Though a criminal responsibility or insanity defense may be advantageous to the defense in many instances, this is not always the case. In some cases, such a defense may mean the defendant spends more time in jail or under supervision than if they had pleaded guilty.
There are six major ways to learn more about forensic psychology: (1) books, (2) forums and listservs, (3) conferences and workshops, (4) hands-on clinical experience and observation, (5) review forensic psychologists' websites, and (6) scientific research.
Those who are mentally ill at the time of the commission of a crime may be found “insane” or not guilty by reason of insanity (or mental disease or defect, depending on jurisdiction). Rather than going to prison, the individual is sent to a hospital where they receive treatment. Individuals who are found guilty may face life in prison or even the death penalty. So is the insanity defense fair? Is the insanity defense necessary? Based on the consequences (prison vs. hospitalization) of a criminal act, there might seem to be an unfair bias toward those with mental illness. It may also seem that those with mental illness are using their symptoms as an empty justification for the crimes they have committed. So why is the insanity defense allowed?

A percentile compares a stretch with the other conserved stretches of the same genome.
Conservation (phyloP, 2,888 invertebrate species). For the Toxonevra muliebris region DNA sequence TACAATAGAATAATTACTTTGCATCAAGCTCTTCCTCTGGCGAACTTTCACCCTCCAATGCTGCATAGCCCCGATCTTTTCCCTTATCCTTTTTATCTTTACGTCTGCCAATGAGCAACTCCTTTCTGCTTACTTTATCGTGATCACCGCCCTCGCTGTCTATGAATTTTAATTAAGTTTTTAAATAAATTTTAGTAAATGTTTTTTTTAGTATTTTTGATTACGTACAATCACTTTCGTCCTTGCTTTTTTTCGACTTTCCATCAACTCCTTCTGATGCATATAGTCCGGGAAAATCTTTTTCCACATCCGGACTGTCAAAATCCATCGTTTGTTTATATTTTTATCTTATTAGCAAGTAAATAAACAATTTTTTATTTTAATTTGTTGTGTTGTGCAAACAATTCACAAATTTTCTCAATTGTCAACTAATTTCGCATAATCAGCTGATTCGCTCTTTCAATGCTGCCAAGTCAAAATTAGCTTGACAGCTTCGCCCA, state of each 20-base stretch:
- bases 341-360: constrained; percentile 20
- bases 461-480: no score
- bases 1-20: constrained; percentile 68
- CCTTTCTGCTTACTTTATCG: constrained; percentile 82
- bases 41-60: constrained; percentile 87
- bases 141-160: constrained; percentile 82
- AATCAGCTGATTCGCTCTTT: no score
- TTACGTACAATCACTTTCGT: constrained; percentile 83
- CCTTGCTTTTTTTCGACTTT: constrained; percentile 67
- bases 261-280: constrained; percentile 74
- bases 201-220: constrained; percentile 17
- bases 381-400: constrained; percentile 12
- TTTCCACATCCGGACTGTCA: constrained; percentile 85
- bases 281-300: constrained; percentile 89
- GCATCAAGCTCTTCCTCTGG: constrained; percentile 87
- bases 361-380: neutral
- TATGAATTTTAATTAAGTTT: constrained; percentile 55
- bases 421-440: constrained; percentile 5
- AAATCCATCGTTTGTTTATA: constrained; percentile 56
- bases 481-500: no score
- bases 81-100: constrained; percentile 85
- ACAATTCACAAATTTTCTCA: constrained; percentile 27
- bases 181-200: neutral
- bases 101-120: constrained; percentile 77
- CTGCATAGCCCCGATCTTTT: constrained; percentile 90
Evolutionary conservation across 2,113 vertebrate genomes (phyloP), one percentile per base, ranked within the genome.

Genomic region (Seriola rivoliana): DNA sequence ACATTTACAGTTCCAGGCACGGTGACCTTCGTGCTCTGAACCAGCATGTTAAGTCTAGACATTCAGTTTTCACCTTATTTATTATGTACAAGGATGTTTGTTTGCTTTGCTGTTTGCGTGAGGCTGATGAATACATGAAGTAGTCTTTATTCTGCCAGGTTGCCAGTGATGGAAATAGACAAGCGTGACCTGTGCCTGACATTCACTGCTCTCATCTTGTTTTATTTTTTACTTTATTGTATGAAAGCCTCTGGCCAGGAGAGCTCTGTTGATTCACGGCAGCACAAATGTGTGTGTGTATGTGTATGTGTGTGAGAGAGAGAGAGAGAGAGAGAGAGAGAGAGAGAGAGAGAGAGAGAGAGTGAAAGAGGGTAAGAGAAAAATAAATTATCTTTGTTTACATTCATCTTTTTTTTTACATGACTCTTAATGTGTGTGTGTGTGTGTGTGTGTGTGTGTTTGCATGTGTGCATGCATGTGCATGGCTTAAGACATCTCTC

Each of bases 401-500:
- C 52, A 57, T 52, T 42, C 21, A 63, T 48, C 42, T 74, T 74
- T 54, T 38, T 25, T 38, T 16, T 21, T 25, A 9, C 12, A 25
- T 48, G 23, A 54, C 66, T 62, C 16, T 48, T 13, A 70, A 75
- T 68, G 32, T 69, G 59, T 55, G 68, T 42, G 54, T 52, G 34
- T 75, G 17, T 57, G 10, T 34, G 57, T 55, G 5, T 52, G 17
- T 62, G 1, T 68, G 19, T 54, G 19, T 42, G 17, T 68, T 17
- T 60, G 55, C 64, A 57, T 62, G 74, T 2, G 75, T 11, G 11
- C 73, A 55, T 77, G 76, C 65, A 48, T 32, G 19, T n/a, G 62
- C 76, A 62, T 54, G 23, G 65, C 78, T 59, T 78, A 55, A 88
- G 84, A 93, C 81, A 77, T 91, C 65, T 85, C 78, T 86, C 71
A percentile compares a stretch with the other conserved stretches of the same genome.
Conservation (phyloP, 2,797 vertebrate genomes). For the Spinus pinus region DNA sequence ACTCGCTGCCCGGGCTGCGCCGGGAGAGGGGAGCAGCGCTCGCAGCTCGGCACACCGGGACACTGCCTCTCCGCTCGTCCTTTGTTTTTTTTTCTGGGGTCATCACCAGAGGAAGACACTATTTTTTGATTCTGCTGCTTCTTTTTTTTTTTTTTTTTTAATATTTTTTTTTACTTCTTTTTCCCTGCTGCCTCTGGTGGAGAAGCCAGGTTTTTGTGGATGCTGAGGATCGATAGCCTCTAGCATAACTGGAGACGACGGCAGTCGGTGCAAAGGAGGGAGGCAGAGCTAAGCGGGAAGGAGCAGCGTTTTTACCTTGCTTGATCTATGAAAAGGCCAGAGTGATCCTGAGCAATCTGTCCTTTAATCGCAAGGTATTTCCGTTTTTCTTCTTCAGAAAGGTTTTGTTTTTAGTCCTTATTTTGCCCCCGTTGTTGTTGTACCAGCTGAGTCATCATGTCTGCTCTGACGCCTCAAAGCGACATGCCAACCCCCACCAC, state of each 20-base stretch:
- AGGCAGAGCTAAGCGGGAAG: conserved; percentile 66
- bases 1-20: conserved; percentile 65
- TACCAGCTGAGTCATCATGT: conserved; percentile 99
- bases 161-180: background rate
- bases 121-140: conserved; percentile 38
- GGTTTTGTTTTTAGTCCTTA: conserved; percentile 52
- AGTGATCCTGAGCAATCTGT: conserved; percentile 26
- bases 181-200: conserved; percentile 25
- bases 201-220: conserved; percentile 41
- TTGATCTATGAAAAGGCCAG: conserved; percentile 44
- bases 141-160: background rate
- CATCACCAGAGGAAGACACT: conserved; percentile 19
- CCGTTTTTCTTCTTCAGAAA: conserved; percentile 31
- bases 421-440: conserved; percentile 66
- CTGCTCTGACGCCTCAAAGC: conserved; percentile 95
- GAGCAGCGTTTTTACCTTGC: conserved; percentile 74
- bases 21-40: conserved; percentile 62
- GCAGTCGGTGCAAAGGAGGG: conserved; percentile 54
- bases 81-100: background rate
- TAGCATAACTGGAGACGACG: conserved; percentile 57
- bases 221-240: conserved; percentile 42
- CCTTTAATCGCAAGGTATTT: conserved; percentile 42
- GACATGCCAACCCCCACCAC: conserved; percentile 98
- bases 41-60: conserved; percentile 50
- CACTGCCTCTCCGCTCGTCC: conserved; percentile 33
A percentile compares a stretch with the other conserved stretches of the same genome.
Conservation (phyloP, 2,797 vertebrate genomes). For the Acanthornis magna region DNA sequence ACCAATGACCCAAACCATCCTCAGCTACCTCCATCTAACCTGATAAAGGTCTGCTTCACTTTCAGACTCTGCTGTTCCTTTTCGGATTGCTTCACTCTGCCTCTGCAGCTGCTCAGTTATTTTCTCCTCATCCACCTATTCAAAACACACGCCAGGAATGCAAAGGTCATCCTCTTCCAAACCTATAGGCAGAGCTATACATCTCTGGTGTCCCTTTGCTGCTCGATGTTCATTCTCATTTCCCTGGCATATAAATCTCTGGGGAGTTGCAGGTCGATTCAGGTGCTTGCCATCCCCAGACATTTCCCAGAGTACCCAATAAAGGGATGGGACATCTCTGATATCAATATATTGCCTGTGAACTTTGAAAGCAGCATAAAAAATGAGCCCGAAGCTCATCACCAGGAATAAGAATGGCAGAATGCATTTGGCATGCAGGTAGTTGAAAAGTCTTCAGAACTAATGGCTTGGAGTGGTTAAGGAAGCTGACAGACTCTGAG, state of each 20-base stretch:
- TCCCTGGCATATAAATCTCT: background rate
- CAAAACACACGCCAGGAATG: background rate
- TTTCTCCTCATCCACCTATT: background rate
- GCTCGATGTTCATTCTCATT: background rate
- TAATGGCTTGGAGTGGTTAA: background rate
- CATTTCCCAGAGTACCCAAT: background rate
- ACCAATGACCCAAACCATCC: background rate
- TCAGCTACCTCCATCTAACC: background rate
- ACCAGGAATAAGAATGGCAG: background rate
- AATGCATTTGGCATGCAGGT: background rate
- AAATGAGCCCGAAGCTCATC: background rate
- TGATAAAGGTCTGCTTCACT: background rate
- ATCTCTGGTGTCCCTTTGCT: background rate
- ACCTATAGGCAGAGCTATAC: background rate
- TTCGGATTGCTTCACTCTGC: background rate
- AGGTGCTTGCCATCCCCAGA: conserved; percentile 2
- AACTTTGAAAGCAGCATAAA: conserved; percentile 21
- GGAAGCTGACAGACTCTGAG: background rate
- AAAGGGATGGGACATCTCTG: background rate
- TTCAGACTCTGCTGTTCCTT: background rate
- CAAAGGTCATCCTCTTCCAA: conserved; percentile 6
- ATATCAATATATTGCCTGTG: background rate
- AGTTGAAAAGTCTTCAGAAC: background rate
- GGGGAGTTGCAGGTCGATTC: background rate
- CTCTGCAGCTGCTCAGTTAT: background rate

There are several key ways in which statutes relevant to mental health evaluations and testimony differ between Arkansas and Federal jurisdictions. I will describe these below:
When can an expert testify? The Federal Rules of Evidence Rule 72 states a witness may testify in the form of an opinion or otherwise if: (a) the expert’s scientific, technical, or other specialized knowledge will help the trier of fact to understand the evidence or to determine a fact in issue; (b) the testimony is based on sufficient facts or data; (c) the testimony is the product of reliable principles and methods; and (d) the expert has reliably applied the principles and methods to the facts of the case. Conversely, Arkansas statute applies a lower threshold, allowing an expert to testify only so long as t...